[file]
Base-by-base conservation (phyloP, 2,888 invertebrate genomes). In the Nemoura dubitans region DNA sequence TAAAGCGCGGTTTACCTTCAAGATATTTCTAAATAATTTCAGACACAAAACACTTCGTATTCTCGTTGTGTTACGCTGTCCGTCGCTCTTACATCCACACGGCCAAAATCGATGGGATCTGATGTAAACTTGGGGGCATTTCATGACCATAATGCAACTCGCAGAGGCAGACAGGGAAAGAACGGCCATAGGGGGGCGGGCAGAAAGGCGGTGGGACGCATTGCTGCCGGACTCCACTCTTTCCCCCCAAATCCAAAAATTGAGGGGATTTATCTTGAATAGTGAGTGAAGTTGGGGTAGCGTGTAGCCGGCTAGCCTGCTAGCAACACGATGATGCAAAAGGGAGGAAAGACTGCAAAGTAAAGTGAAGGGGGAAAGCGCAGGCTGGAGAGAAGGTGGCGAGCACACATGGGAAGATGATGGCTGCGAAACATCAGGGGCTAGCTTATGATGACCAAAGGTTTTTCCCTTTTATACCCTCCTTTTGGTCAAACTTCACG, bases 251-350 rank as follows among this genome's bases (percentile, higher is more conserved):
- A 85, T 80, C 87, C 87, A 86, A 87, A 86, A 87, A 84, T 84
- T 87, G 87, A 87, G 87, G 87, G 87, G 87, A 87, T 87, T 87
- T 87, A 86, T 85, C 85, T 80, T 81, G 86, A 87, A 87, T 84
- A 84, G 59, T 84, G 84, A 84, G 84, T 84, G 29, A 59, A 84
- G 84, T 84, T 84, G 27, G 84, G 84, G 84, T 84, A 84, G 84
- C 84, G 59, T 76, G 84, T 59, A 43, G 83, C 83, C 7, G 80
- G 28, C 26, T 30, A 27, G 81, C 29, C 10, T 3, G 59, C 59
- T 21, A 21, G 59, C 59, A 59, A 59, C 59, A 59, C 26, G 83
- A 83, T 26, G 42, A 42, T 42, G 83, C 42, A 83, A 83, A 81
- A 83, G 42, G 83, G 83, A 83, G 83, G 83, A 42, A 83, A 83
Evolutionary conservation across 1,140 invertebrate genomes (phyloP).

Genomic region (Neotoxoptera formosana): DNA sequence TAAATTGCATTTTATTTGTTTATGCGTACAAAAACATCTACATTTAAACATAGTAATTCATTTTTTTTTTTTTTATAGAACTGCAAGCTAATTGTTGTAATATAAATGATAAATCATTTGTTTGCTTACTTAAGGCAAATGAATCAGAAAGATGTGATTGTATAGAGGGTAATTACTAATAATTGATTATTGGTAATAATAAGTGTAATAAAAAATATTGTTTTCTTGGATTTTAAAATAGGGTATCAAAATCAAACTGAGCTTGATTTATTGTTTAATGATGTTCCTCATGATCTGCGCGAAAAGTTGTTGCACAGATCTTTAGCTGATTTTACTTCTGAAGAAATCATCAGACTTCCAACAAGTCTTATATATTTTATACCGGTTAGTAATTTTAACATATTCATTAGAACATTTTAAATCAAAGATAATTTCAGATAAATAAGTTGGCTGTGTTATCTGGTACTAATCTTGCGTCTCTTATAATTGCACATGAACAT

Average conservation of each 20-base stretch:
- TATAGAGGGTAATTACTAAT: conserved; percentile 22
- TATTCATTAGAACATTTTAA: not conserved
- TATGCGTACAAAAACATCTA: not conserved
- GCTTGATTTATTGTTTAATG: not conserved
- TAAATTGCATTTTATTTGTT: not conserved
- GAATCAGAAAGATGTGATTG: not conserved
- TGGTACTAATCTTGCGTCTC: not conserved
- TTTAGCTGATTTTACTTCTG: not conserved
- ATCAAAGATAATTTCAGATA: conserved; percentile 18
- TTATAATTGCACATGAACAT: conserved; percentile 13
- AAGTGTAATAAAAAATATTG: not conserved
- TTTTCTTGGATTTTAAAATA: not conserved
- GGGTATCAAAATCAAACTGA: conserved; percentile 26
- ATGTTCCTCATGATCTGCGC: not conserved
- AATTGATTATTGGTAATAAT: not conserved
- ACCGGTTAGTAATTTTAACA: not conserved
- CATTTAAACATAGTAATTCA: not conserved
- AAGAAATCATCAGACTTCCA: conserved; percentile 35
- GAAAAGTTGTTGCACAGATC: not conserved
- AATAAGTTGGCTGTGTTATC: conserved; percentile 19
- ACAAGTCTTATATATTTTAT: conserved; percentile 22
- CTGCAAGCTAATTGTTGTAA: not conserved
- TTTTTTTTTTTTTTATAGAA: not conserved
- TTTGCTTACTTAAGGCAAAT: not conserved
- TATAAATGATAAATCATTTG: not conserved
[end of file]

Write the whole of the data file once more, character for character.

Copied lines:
Base-by-base conservation (phyloP, 2,888 invertebrate genomes). In the Nemoura dubitans region DNA sequence TAAAGCGCGGTTTACCTTCAAGATATTTCTAAATAATTTCAGACACAAAACACTTCGTATTCTCGTTGTGTTACGCTGTCCGTCGCTCTTACATCCACACGGCCAAAATCGATGGGATCTGATGTAAACTTGGGGGCATTTCATGACCATAATGCAACTCGCAGAGGCAGACAGGGAAAGAACGGCCATAGGGGGGCGGGCAGAAAGGCGGTGGGACGCATTGCTGCCGGACTCCACTCTTTCCCCCCAAATCCAAAAATTGAGGGGATTTATCTTGAATAGTGAGTGAAGTTGGGGTAGCGTGTAGCCGGCTAGCCTGCTAGCAACACGATGATGCAAAAGGGAGGAAAGACTGCAAAGTAAAGTGAAGGGGGAAAGCGCAGGCTGGAGAGAAGGTGGCGAGCACACATGGGAAGATGATGGCTGCGAAACATCAGGGGCTAGCTTATGATGACCAAAGGTTTTTCCCTTTTATACCCTCCTTTTGGTCAAACTTCACG, bases 251-350 rank as follows among this genome's bases (percentile, higher is more conserved):
- A 85, T 80, C 87, C 87, A 86, A 87, A 86, A 87, A 84, T 84
- T 87, G 87, A 87, G 87, G 87, G 87, G 87, A 87, T 87, T 87
- T 87, A 86, T 85, C 85, T 80, T 81, G 86, A 87, A 87, T 84
- A 84, G 59, T 84, G 84, A 84, G 84, T 84, G 29, A 59, A 84
- G 84, T 84, T 84, G 27, G 84, G 84, G 84, T 84, A 84, G 84
- C 84, G 59, T 76, G 84, T 59, A 43, G 83, C 83, C 7, G 80
- G 28, C 26, T 30, A 27, G 81, C 29, C 10, T 3, G 59, C 59
- T 21, A 21, G 59, C 59, A 59, A 59, C 59, A 59, C 26, G 83
- A 83, T 26, G 42, A 42, T 42, G 83, C 42, A 83, A 83, A 81
- A 83, G 42, G 83, G 83, A 83, G 83, G 83, A 42, A 83, A 83
Evolutionary conservation across 1,140 invertebrate genomes (phyloP).

Genomic region (Neotoxoptera formosana): DNA sequence TAAATTGCATTTTATTTGTTTATGCGTACAAAAACATCTACATTTAAACATAGTAATTCATTTTTTTTTTTTTTATAGAACTGCAAGCTAATTGTTGTAATATAAATGATAAATCATTTGTTTGCTTACTTAAGGCAAATGAATCAGAAAGATGTGATTGTATAGAGGGTAATTACTAATAATTGATTATTGGTAATAATAAGTGTAATAAAAAATATTGTTTTCTTGGATTTTAAAATAGGGTATCAAAATCAAACTGAGCTTGATTTATTGTTTAATGATGTTCCTCATGATCTGCGCGAAAAGTTGTTGCACAGATCTTTAGCTGATTTTACTTCTGAAGAAATCATCAGACTTCCAACAAGTCTTATATATTTTATACCGGTTAGTAATTTTAACATATTCATTAGAACATTTTAAATCAAAGATAATTTCAGATAAATAAGTTGGCTGTGTTATCTGGTACTAATCTTGCGTCTCTTATAATTGCACATGAACAT

Average conservation of each 20-base stretch:
- TATAGAGGGTAATTACTAAT: conserved; percentile 22
- TATTCATTAGAACATTTTAA: not conserved
- TATGCGTACAAAAACATCTA: not conserved
- GCTTGATTTATTGTTTAATG: not conserved
- TAAATTGCATTTTATTTGTT: not conserved
- GAATCAGAAAGATGTGATTG: not conserved
- TGGTACTAATCTTGCGTCTC: not conserved
- TTTAGCTGATTTTACTTCTG: not conserved
- ATCAAAGATAATTTCAGATA: conserved; percentile 18
- TTATAATTGCACATGAACAT: conserved; percentile 13
- AAGTGTAATAAAAAATATTG: not conserved
- TTTTCTTGGATTTTAAAATA: not conserved
- GGGTATCAAAATCAAACTGA: conserved; percentile 26
- ATGTTCCTCATGATCTGCGC: not conserved
- AATTGATTATTGGTAATAAT: not conserved
- ACCGGTTAGTAATTTTAACA: not conserved
- CATTTAAACATAGTAATTCA: not conserved
- AAGAAATCATCAGACTTCCA: conserved; percentile 35
- GAAAAGTTGTTGCACAGATC: not conserved
- AATAAGTTGGCTGTGTTATC: conserved; percentile 19
- ACAAGTCTTATATATTTTAT: conserved; percentile 22
- CTGCAAGCTAATTGTTGTAA: not conserved
- TTTTTTTTTTTTTTATAGAA: not conserved
- TTTGCTTACTTAAGGCAAAT: not conserved
- TATAAATGATAAATCATTTG: not conserved